In my day job as a development manager, I am frequently conducting technical interviews and phone screens with Java engineers. Very frequently these engineers are remote, so I need to be able to run through a rapid Q&A session with them before we go to the trouble of scheduling a second round involving the candidate traveling to our office.
The following list contains typical questions I ask, starting with some easier open questions to settle the candidates nerves, before digging deeper into their knowledge of Java and OO in general. The response flags indicate the kinds of flags I look out for in their answers.
Q1: Have you worked with NoSQL providers?
Response flags: Looking for level of knowledge/experience here. Knowledge of MongoDB, Riak, or Cassandra is good here.
Q2: What kinds of anti-patterns would you look out for during a code review?
Response flags: Code style minimum, non-functionals ideal.
Q3: What is a common anti-pattern that you have encountered, and how do you deal with it?
Response flags: Probing for design pattern knowledge and mitigation.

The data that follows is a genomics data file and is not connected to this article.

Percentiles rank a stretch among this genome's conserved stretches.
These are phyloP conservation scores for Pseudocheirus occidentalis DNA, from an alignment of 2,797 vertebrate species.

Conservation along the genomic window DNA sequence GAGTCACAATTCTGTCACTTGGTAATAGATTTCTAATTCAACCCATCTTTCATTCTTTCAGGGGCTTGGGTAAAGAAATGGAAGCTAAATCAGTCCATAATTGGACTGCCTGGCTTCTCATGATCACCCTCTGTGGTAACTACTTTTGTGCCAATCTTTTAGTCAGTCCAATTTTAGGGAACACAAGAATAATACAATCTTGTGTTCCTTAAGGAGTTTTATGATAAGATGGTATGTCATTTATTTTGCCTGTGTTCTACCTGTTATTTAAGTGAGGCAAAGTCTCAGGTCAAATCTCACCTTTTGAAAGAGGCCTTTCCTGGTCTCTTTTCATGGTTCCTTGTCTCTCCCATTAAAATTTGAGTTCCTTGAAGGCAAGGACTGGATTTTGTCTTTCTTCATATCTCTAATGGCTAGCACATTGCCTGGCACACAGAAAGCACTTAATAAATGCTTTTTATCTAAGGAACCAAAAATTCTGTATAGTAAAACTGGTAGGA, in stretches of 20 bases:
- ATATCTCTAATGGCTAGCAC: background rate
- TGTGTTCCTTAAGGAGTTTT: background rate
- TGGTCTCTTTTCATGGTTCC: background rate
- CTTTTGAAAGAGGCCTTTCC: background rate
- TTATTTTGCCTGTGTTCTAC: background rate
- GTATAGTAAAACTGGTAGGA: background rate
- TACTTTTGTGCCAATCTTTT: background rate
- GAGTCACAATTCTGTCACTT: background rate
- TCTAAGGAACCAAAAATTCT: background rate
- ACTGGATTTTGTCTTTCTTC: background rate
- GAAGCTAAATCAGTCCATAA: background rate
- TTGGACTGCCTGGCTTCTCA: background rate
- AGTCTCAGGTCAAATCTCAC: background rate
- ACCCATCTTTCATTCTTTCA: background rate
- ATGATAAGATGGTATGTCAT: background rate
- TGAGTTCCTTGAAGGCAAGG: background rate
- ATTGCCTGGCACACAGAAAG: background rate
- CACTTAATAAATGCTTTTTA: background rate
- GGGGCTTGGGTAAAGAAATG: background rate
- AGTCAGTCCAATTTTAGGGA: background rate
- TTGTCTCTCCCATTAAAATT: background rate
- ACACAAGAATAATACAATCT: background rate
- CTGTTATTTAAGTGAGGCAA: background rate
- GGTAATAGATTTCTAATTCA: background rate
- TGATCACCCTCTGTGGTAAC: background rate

Q4: What is a useful design pattern that you have used? Give an example.
Response flags: Design pattern knowledge.
Q5: Explain the benefits of continuous integration.
Response flags: They should know what this is, and why do we do it. Should include unit testing.
Q6: What makes a good unit test?
Response flags: Unit test design approach, might include mocking, should include benefits.
Q7: In a relational database, what is the benefit of referential integrity?
Response flags: Should know what this is, cover foreign keys and indexes, and cascades. Normalization a plus.
Q8: What are some of the differences between a REST API and a SOAP API? Does REST offer benefits? Does SOAP offer benefits?
Response flags: Should explain what these two are, and highlight the main differences. REST benefits: closer to HTTP spec, stateless, JSON less verbose, pagination, multitude of light HTTP clients. SOAP benefits: WSDL describes service as contract, easier to mock service.
Q9: What kinds of indexes can you place on a database?